It would be a little like people playing Sim City. 





        • higherstandard

          "I think it is unreasonable higherstandard to claim that Pharmac CEO is a 'mendacious public servant'.   The job of looking into the claims for medications and assessing reasonable cost for public supply is important and doesn't get you popularity.   A while ago I quoted a case where a private equity bought up a slow-demand drug that cost $16 say and the new owner put it up to $100 or more.  Your put down about Pharmac sounds like a little child who wants some goodie and when refused, says ‘You are a bad mummy/daddy. "

          Cobblers !

          Clinician's in NZ are constantly in a situation where we have inferior access to medicines in comparisons to our colleagues overseas. A number of generic medicines which patients have been forced to change to have been poor in comparison to what was previously available, there are many supply shortages that pharmacists have to deal with on a daily basis. PHARMAC meanwhile sits on their collective dates telling half truths and at times outright lies when they should actively be pushing for an increase in their budget with a view to funding medicines rather than delaying matters while patients die.

          • McFlock

            So what system would you prefer?

            • higherstandard

              Similar to NICE in the UK or the PBAC in Australia wherein if a pharmaceutical intervention meets certain efficacy and value criteria it is funded and made available.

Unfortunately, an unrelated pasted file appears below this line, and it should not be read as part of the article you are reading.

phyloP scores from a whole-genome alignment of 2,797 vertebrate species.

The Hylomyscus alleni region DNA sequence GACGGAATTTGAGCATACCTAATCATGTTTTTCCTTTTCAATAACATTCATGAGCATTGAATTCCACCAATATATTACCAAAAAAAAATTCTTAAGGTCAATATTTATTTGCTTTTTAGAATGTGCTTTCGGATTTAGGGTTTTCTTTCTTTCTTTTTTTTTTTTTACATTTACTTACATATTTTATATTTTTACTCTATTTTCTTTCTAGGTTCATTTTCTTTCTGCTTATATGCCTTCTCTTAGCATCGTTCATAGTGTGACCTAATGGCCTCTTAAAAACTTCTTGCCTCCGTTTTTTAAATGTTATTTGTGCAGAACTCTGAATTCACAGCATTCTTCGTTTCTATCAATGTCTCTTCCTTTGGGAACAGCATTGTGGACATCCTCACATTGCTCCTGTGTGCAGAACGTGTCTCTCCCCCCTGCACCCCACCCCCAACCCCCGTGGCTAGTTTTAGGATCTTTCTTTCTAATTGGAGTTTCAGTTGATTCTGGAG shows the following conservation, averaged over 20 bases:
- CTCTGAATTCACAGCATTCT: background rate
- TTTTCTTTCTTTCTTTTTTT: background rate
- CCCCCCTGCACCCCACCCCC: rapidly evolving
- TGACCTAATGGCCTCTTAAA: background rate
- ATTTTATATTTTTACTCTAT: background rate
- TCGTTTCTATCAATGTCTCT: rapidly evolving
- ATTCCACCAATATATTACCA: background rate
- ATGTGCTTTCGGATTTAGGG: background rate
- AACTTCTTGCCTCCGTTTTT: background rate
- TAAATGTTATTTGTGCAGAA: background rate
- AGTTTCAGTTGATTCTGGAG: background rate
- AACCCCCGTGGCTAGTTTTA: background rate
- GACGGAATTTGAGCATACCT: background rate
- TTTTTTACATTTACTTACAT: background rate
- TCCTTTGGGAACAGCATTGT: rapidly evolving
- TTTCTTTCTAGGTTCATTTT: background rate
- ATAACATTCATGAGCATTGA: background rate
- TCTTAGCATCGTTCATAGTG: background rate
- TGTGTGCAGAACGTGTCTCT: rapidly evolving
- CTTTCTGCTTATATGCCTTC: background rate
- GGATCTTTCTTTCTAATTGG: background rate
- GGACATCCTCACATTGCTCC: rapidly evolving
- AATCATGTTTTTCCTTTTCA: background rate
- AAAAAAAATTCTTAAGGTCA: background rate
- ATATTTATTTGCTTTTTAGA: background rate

• McFlock

                How does that differ from the way Pharmac decide which interventions to fund?

      • Puckish Rogue 29.1.3

        "parents with genetic mutation"


        Fingers crossed I get super powers!

  28. Pete 30

    At the end of Question Time today Chris Hipkins moved that Amy Adams be on the Intelligence and Security Committee.

    Funny that that was about an hour after Adams showed with her questioning of Grant Robertson, that she and intelligence had yet to meet.

  29. joe90 32


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  • Police trial new response to high risk events
    Police Minister Stuart Nash says the safety of frontline officers and members of the public will be the focus of a new trial of specialist Police response teams in three of our largest urban centres. Police have this morning released details of an initiative to be trialled in Counties Manukau, ...
    2 days ago
  • New awards celebrate fisheries sustainability
    The Minister of Fisheries is calling for entries for a new public award to celebrate innovation in our seafood sector. “I have established the Seafood Sustainability Awards to recognise and celebrate those throughout industry, tangata whenua and communities who demonstrate outstanding dedication and innovation towards the sustainability of New Zealand’s ...